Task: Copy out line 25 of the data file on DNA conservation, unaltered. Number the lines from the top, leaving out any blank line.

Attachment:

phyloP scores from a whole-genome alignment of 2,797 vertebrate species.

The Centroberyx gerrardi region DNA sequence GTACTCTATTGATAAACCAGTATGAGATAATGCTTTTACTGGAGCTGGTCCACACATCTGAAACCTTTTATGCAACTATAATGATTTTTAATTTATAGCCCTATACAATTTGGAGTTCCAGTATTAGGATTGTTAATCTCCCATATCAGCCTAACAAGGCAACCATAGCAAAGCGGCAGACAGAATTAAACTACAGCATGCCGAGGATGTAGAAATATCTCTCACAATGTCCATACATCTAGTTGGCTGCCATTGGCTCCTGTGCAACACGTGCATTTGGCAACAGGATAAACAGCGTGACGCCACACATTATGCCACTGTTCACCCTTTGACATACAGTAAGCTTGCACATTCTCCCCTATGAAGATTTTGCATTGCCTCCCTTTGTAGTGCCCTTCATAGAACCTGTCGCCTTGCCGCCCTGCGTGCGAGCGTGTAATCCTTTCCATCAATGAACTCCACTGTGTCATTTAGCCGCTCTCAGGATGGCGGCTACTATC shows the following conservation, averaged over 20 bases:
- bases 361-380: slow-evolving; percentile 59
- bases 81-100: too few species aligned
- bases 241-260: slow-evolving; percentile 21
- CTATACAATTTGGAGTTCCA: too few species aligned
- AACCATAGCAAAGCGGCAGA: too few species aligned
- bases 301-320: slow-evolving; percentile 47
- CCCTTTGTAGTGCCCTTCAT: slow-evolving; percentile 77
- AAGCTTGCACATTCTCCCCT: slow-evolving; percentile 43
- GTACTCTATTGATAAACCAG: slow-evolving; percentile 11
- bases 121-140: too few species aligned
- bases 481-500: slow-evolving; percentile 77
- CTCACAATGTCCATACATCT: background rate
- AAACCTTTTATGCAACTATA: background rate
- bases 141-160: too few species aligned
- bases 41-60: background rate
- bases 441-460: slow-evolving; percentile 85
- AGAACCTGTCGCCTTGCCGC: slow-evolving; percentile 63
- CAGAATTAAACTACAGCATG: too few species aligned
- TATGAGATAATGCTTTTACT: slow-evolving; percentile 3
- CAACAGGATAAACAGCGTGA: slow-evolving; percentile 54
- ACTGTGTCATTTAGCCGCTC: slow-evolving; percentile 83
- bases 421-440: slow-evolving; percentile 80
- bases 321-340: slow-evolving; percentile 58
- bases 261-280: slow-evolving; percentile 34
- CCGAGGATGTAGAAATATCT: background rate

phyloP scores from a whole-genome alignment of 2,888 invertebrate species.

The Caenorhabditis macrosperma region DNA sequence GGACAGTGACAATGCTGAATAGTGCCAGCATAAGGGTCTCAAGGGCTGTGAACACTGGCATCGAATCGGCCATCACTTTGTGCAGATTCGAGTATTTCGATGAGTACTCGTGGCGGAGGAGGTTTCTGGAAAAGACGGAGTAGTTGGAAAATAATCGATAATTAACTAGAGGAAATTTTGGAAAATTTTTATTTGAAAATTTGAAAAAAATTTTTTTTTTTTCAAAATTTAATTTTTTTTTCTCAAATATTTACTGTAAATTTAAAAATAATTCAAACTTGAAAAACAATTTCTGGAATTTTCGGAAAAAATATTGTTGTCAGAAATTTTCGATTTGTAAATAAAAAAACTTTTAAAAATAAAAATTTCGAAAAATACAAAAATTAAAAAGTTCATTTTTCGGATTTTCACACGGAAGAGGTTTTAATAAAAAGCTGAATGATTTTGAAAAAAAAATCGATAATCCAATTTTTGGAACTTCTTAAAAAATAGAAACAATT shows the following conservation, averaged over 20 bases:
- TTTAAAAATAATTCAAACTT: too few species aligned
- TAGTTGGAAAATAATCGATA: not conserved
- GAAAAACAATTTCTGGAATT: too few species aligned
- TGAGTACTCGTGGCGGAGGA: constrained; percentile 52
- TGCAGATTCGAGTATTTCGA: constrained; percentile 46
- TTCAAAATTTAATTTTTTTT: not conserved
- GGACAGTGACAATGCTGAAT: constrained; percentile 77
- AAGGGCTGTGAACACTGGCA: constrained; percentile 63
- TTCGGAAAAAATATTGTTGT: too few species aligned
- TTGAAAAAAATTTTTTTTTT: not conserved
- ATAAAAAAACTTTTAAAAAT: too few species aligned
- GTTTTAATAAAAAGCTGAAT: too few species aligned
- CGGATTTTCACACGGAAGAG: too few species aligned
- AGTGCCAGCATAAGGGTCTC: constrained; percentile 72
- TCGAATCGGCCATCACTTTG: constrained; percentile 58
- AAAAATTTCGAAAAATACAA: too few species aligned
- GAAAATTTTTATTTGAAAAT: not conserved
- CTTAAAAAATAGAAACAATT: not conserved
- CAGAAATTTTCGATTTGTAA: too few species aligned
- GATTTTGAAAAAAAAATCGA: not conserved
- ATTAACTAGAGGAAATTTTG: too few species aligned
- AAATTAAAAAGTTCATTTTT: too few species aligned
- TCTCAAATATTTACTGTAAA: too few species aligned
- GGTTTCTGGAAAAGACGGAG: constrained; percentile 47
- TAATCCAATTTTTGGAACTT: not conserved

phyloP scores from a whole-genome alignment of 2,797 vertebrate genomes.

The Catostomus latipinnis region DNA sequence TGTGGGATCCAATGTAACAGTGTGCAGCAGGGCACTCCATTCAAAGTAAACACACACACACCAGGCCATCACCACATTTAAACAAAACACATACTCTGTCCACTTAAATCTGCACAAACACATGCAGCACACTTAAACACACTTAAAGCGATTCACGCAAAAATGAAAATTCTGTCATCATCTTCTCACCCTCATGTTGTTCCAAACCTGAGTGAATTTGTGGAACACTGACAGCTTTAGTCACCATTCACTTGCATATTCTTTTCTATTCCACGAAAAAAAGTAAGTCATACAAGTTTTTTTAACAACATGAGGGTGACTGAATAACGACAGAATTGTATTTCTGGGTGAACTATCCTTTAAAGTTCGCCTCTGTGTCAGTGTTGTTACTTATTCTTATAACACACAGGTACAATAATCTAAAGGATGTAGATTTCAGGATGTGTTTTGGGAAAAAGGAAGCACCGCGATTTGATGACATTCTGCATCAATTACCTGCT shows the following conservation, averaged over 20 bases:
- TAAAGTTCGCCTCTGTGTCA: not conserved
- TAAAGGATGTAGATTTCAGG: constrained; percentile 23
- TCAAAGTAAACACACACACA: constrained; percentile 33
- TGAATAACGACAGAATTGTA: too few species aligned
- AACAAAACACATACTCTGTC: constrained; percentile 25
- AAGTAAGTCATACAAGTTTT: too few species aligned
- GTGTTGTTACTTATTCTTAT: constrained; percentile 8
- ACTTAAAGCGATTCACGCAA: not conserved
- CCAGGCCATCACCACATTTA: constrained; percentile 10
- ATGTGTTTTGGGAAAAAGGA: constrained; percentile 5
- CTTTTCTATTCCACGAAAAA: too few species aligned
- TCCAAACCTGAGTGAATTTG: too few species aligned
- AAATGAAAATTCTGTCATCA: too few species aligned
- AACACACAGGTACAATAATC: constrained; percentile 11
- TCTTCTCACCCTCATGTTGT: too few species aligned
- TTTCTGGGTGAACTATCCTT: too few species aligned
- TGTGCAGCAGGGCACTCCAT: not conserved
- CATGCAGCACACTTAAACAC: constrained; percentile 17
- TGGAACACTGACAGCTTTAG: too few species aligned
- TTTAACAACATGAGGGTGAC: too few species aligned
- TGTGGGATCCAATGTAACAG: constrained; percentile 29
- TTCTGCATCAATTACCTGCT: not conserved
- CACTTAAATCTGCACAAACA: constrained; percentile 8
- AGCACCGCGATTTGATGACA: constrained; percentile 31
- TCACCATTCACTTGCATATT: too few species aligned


- bases 321-340: slow-evolving; percentile 58